Giving meaning to food textures


Food texture can be the difference between passing on a plate and loving on the first bite. To date, most studies of food texture focus on the relationship between the overall composition of a food and its mechanical properties. However, our understanding of how the microscopic structure and shape changes of foods affect the texture of foods remains underdeveloped.

Researchers from Denmark and Germany conducted a series of experiments concerning the microstructure and rheology of foods, the study of how soft solids and certain liquids deform in texture. In Physics of Fluids, by AIP Publishing, they used coherent anti-Stokes Raman scattering microscopy (CARS) to relate the molecular makeup of fat in foods with the rheological and mechanical properties of the food.

The foods in question: foie gras and pâté.

“Using soft-matter physics tools and models, we connected structural information in foods at all length scales,” said author Thomas Vilgis. “We have combined microscopy and rheology to understand the mouthfeel of foods from a gastrophysical perspective.”

Both derived from duck livers, the two dishes have a fairly similar overall structure and their different fat distribution provided a window into how fat affects texture.

“There are other interesting aspects that can be targeted to create new products with the same characteristics as these products,” said author Mathias P. Clausen. “Can we create textures like foie gras without cruelty to animals?” Can we create a smooth, creamy texture from different sources of fat? “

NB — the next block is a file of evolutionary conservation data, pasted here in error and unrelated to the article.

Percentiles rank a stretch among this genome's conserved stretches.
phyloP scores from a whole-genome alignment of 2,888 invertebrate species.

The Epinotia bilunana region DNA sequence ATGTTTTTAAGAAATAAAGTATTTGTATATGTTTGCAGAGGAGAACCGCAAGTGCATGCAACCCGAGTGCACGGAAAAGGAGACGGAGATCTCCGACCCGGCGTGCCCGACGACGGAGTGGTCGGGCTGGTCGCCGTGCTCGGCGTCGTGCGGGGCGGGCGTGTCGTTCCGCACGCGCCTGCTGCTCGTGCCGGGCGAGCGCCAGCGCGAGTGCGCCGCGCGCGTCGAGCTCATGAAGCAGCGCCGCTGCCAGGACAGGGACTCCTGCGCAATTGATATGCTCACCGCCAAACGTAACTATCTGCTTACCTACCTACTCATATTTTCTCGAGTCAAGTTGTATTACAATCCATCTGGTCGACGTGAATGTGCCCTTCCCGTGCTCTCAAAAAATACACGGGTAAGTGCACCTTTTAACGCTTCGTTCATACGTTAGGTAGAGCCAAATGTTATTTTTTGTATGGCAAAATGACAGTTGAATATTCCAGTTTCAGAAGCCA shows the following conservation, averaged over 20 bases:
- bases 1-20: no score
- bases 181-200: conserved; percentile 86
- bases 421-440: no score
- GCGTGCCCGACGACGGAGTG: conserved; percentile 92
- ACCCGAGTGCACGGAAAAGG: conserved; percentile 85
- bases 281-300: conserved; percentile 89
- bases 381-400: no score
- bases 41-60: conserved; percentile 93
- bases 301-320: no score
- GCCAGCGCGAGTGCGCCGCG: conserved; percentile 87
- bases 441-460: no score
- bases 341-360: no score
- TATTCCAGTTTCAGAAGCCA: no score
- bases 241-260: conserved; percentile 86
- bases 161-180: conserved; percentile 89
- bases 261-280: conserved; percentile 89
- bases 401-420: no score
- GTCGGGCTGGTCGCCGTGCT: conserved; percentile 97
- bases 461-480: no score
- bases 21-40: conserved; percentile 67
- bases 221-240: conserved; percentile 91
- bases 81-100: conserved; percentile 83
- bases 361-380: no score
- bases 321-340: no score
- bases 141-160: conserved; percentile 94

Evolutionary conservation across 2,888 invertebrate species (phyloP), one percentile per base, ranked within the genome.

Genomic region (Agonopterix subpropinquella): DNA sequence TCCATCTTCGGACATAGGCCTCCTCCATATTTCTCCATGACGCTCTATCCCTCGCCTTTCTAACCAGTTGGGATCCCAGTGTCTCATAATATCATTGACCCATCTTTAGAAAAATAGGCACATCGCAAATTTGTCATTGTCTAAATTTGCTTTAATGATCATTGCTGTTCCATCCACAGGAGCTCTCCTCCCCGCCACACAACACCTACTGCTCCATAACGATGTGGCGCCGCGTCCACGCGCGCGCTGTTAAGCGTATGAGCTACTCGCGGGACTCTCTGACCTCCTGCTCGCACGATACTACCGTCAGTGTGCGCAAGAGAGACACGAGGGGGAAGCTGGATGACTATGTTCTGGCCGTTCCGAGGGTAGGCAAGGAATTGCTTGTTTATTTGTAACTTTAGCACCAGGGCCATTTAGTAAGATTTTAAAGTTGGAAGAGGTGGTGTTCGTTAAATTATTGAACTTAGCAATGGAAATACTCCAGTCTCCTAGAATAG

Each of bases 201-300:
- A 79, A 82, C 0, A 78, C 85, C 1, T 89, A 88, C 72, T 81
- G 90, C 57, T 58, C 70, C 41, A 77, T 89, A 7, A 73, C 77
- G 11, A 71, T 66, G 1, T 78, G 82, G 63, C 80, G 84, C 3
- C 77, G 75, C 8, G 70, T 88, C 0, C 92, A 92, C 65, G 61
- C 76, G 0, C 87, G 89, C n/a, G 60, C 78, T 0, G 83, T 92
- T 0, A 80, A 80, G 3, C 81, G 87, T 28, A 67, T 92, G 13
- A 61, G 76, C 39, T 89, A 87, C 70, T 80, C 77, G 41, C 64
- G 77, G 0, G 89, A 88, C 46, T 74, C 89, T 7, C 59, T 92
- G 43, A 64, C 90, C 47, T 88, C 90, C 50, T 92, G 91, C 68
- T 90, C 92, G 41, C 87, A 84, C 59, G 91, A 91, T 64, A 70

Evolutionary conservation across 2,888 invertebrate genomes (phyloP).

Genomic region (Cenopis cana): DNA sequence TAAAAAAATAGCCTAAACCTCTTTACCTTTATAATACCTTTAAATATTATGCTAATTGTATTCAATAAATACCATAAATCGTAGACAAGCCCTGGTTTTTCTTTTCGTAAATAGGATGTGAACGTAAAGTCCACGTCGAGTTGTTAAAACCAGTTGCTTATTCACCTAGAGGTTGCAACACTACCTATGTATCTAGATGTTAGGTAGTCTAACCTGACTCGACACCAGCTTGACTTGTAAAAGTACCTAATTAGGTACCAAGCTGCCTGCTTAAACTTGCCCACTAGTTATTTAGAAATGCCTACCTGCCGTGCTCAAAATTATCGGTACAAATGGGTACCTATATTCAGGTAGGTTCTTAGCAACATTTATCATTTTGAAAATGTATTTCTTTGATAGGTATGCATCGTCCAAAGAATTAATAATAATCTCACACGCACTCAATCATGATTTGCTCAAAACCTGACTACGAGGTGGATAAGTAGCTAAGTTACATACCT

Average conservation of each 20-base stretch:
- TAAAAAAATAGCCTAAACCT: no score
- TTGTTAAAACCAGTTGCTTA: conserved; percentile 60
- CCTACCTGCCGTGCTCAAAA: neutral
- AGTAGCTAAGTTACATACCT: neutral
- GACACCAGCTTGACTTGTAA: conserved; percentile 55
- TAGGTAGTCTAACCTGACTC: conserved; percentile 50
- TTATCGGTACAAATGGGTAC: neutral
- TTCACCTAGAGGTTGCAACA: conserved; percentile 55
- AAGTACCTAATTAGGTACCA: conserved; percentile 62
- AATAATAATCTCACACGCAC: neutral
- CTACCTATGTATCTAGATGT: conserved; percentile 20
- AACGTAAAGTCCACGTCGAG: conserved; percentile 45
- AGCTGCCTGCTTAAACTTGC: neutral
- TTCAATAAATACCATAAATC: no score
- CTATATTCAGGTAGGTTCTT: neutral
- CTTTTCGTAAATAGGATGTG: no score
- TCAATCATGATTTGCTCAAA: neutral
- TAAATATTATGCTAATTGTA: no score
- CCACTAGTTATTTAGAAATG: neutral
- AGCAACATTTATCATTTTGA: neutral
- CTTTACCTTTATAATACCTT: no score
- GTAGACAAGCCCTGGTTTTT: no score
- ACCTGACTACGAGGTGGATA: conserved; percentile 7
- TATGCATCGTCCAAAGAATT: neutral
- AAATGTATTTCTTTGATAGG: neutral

To answer these questions, the group turned to CARS microscopy, which uses lasers to vibrate chemical bonds in foods at tunable frequencies and make them emit light. The technique has been used for decades in other fields but, until now, has been used relatively little in food science.

The fat from the foie gras had organized itself into an irregularly shaped, loosely bonded network of fat embedded in a protein matrix, which made its mouth harder, more brittle and more elastic than that of the pâté.

The greater number of rounder, smoother fat particles and the lack of an interconnected network were responsible for the smoother texture of the pâté.

Clausen hopes their research will further fuel interest in studying the microscopic characteristics of foods that can be altered. The group is looking to study other components of foods with advanced microscopy, such as the arrangement of proteins, and see if they can use their findings to create foods that mimic the texture of fatty liver.

Reference: Via MA, Baechle M, Stephan A, Vilgis TA, Clausen MP. Microscopic characterization of foie gras-based emulsions: Bridge between microstructure and texture in foie gras and pâté. Phys. Fluids. 2021; 33 (11): 117119. doi: 10.1063 / 5.00070998

This article was republished from the following materials. Note: Material may have been edited for length and content. For more information, please contact the cited source.


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